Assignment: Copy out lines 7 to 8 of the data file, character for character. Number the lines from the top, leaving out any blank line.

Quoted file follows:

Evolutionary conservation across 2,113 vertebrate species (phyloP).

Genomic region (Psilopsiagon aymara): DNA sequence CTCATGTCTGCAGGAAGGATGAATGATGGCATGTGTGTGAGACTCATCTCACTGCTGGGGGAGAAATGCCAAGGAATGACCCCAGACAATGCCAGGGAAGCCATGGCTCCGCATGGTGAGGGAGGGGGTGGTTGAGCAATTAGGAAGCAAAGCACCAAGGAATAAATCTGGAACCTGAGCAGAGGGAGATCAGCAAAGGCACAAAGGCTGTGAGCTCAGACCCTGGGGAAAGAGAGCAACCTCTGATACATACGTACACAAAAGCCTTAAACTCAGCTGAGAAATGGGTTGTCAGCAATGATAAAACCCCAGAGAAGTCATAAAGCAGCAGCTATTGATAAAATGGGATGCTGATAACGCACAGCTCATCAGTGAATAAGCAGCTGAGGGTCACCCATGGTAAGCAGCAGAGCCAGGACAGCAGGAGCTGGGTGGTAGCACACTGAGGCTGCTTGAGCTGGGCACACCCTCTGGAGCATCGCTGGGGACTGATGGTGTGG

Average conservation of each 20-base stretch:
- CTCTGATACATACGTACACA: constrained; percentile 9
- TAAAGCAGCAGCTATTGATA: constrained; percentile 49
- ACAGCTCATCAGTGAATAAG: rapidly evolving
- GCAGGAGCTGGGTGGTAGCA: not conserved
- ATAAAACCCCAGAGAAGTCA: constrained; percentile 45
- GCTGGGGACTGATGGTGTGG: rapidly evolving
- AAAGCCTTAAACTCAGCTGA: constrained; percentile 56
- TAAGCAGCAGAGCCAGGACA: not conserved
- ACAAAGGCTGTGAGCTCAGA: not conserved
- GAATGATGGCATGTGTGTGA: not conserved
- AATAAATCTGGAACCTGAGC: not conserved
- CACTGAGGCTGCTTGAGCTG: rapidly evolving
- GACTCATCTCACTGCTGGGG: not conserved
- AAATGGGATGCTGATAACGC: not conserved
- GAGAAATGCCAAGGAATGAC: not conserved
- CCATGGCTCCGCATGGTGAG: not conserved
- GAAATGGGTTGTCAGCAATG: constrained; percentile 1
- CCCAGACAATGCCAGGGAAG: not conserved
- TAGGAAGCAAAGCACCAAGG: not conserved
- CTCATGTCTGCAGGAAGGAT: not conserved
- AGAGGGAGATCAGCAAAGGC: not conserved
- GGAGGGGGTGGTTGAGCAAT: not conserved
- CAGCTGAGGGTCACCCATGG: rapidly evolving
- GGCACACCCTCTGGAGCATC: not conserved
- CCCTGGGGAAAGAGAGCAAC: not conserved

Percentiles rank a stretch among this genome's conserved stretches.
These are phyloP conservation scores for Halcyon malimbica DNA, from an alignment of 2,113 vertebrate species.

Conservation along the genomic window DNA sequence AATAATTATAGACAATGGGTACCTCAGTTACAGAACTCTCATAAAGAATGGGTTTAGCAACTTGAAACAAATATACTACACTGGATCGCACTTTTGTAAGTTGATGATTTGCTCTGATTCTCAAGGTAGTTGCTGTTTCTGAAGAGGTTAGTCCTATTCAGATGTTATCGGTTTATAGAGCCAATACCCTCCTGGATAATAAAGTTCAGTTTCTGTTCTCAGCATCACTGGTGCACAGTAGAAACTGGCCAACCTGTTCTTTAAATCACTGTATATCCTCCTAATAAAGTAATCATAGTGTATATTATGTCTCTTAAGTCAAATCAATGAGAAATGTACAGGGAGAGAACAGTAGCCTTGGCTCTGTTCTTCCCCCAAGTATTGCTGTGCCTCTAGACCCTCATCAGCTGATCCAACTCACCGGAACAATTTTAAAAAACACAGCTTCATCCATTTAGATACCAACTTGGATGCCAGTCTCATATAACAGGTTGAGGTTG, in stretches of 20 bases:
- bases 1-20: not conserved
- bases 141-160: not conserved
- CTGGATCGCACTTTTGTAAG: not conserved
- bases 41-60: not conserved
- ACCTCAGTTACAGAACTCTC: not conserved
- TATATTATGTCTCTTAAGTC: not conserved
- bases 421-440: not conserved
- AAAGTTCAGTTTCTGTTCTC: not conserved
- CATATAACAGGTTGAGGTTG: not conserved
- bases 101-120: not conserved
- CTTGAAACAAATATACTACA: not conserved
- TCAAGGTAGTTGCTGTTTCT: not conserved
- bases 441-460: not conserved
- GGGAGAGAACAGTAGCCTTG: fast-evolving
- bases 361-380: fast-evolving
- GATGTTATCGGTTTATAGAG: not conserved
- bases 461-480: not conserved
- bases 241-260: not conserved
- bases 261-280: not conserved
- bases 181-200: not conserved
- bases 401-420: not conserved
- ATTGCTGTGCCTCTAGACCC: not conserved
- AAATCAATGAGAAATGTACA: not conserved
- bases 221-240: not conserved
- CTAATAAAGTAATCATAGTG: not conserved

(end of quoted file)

- GCAGGAGCTGGGTGGTAGCA: not conserved
- ATAAAACCCCAGAGAAGTCA: constrained; percentile 45